The entries now being full again, are there examples of rough notes and their subsequent full entries?

Mary  •  Link

We aren't quite back to full entries yet, though these notes are fuller than those made earlier in the journey. Normal service will resume with the entry for 18th June.

One item that is not included in the scanned edition of the diary, but which is shown by L&M, is the preliminary workings of a letter to a Mr. Thomas Hill, a merchant located in Lisbon at the time of writing. This appears at the end of the notes to events of 13th June. It's an interesting piece of writing in that it demonstrates the lengths that Pepys went to to ensure the best way of expressing his thoughts (many phrases are adjusted and re-worded until he is satisfied with the result).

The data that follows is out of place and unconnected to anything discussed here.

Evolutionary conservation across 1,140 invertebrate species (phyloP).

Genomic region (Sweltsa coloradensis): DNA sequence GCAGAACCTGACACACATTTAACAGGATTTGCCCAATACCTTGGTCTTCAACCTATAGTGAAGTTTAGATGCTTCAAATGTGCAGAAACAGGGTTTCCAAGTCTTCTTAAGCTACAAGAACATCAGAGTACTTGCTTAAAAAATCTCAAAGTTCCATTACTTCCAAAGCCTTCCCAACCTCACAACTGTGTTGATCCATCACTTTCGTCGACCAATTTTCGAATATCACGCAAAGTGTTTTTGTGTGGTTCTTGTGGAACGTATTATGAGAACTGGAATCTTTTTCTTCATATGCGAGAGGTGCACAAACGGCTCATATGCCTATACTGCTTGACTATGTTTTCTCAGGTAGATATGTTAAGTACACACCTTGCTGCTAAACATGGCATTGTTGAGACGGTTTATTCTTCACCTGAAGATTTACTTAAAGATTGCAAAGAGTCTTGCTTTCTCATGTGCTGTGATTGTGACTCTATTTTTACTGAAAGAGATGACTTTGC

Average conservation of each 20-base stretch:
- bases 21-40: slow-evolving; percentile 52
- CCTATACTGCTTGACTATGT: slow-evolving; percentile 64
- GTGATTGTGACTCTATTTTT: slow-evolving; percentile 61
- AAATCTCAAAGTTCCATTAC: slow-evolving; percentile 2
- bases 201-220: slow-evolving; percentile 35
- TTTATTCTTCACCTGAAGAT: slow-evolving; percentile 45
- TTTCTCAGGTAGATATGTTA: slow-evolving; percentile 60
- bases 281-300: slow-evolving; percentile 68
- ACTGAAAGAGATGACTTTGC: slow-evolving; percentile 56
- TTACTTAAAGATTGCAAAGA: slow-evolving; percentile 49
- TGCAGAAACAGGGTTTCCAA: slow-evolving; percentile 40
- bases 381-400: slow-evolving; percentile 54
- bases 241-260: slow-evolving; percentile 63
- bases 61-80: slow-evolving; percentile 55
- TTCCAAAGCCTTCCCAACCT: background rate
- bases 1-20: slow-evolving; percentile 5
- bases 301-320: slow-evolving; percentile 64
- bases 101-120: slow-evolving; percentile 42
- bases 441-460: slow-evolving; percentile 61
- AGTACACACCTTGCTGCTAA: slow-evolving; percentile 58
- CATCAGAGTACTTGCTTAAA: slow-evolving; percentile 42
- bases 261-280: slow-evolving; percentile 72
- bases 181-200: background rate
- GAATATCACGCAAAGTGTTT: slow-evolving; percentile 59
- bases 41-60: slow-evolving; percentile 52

It's quite a long piece. I don't have the leisure to transcribe it here, nor am I sure how the copyright question would apply as the text has been extensively edited, so have to leave all those readers who do not have the benefit of the L&M edition in a state of frustration. Sorry about that.

language hat  •  Link

"a vain, pragmatical fellow": "pragmatical" here in the OED's sense 3.b. "Conceited, self-important, pompous; opinionated; dogmatic, unbending" (the first couple of citations: 1660 H. More Explan. Myst. Godliness iv. xiii. 131 "The leguleious Cavils of some Pragmatical Pettifoggers"; 1668 J. Glanvill Blow at Mod. Sadducism Pref. sig. A2, "With a pert and pragmatical Insolence, they censure all").

Kate Bunting  •  Link

The sexton of the church is what? Has a word been omitted here, or did Sam tip the sexton a shilling and it's been wrongly transcribed?

Kate Bunting  •  Link

Having looked at yesterday's entry, the latter is obviously the case.

john  •  Link